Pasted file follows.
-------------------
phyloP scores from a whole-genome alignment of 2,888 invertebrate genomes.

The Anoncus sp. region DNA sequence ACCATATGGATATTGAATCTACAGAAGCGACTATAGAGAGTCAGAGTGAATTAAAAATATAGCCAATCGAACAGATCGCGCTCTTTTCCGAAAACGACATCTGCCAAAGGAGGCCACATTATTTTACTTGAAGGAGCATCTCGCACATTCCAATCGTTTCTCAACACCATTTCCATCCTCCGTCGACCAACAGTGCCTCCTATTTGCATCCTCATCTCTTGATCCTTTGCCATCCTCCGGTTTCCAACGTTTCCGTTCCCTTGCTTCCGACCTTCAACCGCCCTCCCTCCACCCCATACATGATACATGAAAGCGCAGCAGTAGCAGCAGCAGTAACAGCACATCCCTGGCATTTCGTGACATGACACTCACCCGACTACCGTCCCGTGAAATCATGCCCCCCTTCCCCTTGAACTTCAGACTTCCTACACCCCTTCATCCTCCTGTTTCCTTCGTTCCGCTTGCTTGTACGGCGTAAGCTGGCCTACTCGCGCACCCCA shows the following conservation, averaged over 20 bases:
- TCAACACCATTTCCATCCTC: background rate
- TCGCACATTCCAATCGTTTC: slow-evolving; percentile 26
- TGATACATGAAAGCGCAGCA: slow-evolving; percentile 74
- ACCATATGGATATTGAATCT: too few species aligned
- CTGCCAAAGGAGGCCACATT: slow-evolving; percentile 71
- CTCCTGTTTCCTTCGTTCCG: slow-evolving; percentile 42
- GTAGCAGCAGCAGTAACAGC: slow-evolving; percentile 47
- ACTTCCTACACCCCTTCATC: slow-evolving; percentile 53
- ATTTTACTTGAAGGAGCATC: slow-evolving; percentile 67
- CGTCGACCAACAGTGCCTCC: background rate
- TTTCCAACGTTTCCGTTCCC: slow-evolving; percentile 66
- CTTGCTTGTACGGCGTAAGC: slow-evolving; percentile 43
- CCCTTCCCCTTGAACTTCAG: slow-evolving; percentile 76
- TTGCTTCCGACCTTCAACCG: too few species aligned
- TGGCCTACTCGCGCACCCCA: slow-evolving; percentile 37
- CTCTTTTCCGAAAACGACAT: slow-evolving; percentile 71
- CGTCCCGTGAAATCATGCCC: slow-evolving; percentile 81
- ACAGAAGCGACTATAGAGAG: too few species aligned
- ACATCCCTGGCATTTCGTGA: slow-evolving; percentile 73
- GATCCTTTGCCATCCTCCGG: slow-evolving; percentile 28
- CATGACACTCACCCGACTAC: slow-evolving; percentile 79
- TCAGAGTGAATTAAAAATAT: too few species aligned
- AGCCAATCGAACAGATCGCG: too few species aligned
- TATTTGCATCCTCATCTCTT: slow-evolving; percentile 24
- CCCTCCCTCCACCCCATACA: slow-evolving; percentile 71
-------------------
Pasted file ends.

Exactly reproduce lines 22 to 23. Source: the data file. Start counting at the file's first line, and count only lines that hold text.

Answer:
- GATCCTTTGCCATCCTCCGG: slow-evolving; percentile 28
- CATGACACTCACCCGACTAC: slow-evolving; percentile 79